Our History

Our beautiful church has a very interesting history - Nothing is known of the first church to be built in Milton Keynes, but it seems possible that it was in the vicinity of the Saxon burial ground discovered in 1992 close to the old Rectory.


The earliest known church in the present location on the opposite side of Willen Road from the Rectory, dates from about 1200. Most of the glebe land owned by the church was on the east side of the road adjacent to the Rectory, so it seems possible that the ancient church was there, although of course we cannot be certain.


Of the church built in about 1200, very little remains except the chancel arch which has handsome late Norman / Early English capitals. The present structure dates from an extensive rebuilding undertaken in about 1330 by the lord of the manor Philip de Aylesbury.

It would seem that he was a man of considerable means because the church he built has expensive detailing in the masonry which would more often have been found in much more important buildings. It has a very unconventional layout with the chancel arch off-centre from the nave. We cannot be certain why this was done, but it seems possible that the earlier (1200) church had a north aisle with an arcade of pillars, and when the rebuild was done it was decided to incorporate the aisle into the nave.


In any event it enabled Philip de Aylesbury (or more likely his immediate heirs) to build a large chantry chapel to the north of the Chancel where masses could be said for the repose of his soul. The tracery of the windows and many other features make All Saints a very good example of a church of the decorated period.

More on All Saints History

As in all English parishes, Henry VIII forced the end of Roman Catholicism by declaring himself head of the Church of England, and there followed a rather troubled period in which Protestantism strove to establish itself. Finally, the defeat of Charles I and his beheading brought about the Commonwealth when strict Protestant views were held. During this period, at Milton Keynes, Louis Atterbury was appointed as Rector. He was something of a ‘Vicar of Bray' and managed to retain his post when the monarchy was restored. His son, Francis Atterbury, was to become Bishop of Rochester until his Royalist and pro Catholic views forced him to flee abroad to the Low Countries. Meanwhile, his father came to an unhappy end as he was drowned in Broughton Brook when returning from consulting his lawyers about a land dispute with the Lord of the Manor.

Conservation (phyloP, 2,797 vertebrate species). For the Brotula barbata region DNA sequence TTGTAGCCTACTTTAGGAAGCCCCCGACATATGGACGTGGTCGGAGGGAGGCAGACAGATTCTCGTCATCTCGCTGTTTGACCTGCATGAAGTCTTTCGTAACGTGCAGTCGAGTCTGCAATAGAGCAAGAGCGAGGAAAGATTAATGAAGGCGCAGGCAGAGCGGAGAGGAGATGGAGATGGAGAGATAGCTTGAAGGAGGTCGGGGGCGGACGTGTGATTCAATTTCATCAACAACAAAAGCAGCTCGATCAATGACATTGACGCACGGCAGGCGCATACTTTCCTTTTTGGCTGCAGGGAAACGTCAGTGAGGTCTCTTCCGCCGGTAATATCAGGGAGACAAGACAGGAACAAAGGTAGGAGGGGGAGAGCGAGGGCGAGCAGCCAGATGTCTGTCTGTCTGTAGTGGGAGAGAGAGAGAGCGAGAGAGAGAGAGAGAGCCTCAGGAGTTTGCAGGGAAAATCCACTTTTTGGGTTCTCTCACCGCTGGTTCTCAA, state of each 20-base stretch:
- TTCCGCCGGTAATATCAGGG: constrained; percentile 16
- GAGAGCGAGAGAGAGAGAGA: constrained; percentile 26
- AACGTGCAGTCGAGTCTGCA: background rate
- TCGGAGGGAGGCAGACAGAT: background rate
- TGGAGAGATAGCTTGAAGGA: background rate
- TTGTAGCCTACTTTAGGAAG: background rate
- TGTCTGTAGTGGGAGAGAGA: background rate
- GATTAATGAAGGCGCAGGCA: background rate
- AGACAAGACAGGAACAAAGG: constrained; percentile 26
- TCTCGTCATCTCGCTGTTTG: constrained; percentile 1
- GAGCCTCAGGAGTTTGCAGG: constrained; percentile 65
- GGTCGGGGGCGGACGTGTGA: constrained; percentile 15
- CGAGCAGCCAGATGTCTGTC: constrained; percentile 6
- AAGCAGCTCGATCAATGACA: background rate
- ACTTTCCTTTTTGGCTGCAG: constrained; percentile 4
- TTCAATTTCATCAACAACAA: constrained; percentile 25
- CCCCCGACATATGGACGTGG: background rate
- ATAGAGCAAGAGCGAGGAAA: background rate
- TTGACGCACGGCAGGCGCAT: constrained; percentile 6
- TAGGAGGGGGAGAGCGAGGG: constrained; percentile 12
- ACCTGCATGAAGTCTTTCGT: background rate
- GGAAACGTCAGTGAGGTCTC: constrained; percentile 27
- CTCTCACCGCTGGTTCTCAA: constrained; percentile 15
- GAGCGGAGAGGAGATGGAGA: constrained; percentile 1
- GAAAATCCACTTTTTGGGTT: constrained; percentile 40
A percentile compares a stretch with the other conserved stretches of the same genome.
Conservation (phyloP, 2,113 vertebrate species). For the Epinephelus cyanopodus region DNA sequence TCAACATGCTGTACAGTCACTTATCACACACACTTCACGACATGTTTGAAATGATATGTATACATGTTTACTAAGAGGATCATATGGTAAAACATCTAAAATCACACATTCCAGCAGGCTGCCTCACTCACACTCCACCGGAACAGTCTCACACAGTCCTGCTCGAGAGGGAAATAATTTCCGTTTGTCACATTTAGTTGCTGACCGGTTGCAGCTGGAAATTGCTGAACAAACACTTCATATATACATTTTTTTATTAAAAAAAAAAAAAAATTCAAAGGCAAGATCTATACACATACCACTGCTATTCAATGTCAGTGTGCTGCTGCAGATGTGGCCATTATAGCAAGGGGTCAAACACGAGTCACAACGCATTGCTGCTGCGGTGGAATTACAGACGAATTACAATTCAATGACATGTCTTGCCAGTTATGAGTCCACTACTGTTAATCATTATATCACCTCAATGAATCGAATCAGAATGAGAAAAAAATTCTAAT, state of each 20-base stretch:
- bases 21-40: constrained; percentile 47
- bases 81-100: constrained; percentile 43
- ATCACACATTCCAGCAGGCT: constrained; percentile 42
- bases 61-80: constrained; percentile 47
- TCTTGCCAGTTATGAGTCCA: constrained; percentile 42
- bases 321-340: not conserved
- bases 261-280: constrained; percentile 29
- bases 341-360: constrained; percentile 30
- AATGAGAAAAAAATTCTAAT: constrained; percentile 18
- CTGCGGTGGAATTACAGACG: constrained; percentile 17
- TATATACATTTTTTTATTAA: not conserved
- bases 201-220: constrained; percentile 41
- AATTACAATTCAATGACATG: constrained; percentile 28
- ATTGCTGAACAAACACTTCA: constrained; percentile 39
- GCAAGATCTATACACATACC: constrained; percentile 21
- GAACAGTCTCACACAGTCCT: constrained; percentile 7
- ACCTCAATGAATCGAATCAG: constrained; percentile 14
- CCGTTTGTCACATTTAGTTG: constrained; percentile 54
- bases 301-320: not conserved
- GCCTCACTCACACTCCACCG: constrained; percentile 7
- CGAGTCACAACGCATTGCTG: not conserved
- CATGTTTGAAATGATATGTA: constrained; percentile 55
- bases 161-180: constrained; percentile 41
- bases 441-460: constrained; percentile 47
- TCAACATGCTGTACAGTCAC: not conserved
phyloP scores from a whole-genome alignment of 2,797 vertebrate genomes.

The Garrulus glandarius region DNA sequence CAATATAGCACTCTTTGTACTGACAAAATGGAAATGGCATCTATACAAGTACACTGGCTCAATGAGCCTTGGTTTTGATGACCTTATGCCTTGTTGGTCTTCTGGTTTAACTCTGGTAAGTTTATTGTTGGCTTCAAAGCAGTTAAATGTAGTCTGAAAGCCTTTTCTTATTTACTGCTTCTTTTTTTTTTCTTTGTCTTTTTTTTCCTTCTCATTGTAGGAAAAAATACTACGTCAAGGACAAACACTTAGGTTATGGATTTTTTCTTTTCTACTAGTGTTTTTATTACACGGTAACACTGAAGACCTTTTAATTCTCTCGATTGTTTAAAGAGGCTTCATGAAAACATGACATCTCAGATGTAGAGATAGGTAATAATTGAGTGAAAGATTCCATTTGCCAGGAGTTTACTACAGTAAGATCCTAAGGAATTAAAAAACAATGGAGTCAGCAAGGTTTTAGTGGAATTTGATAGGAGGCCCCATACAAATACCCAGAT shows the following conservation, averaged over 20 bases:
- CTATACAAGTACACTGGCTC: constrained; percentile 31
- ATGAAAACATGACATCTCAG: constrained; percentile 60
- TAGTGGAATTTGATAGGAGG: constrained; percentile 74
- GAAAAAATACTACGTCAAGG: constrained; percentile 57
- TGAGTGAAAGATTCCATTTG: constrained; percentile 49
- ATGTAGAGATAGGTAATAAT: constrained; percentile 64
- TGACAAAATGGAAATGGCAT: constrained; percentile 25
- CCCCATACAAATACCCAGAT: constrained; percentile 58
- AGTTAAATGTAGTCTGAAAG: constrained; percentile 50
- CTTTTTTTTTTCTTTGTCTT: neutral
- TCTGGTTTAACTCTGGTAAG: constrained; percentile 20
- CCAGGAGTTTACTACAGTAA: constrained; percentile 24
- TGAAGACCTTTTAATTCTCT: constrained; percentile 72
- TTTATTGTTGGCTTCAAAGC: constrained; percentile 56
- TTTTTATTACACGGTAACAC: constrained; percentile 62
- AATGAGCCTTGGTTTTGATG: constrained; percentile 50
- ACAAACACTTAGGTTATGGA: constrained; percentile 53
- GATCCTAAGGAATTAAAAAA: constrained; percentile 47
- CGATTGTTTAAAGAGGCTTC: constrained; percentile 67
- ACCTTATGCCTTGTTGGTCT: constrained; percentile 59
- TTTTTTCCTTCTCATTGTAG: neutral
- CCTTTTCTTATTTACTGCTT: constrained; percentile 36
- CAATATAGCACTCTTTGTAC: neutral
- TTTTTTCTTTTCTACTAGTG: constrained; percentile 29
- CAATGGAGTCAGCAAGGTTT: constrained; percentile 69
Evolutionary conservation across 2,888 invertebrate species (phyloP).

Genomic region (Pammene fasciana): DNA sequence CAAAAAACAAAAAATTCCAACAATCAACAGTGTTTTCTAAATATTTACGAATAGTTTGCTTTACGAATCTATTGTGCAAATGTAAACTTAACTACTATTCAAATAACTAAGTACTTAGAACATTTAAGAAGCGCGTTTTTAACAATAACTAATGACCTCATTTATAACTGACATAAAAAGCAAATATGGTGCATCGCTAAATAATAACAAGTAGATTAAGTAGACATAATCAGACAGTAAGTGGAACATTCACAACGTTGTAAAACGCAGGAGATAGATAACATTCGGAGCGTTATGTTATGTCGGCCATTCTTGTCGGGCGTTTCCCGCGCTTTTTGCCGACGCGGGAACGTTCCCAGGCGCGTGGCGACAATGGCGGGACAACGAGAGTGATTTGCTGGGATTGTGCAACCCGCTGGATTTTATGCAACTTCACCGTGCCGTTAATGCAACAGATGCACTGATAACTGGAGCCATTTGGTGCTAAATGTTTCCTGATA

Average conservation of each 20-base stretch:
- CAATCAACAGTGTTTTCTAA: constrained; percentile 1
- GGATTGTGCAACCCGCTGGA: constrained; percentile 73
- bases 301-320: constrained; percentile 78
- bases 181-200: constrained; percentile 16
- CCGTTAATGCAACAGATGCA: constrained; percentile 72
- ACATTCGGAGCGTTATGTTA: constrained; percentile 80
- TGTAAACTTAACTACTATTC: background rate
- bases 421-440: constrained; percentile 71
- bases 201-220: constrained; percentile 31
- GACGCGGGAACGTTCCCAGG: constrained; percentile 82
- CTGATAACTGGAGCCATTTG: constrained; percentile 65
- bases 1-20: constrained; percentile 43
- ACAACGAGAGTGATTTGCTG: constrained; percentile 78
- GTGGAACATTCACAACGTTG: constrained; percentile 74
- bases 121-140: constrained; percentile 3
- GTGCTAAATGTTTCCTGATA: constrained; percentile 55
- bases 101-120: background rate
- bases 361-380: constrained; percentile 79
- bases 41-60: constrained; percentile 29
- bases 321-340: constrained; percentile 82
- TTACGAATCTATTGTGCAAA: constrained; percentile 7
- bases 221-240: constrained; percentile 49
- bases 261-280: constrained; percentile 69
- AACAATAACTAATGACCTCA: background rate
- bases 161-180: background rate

At the end of the seventeenth century, Dr. William Wootton (or Wotton) was Rector. He was a man of considerable means and academic ability, and it was he who built the ‘Queen Anne' rectory, pulling down the one in which Atterbury had lived. The Rectory was to become something of a millstone round the necks of subsequent Rectors and only those with private means could afford to run it. One such was the Honourable Wingfield Stratford Wykeham Twisleton Fiennes, who was Rector from 1880 to 1910. He was the fourth son of the 16th Baron Saye and Sele. He seems to have looked after his flock well, but never lost the aristocratic touch! His great, great, great grandsons are the actors Ralph and Joseph Fiennes.

As a result of the burden imposed by the rectory and the poor stipend of the parish priest in the 1950s, the living was combined with that of Broughton in the hope that the combined stipends would be enough, but this proved not to be the case and the rectory was sold off in 1961; after that time the Rector lived at the new rectory at Broughton. By 1982 the general lack of clergy forced another merger with Wavendon which had already taken in the parish of Walton. The combined parishes of Milton Keynes, Broughton, Wavendon and Walton became known as Walton Parish which was to form the basis of the Ecumenical Partnership of Walton as we know it today.


To see more on the history of our beautiful and historic church visit the Two Villages Archive Trust website by clicking here.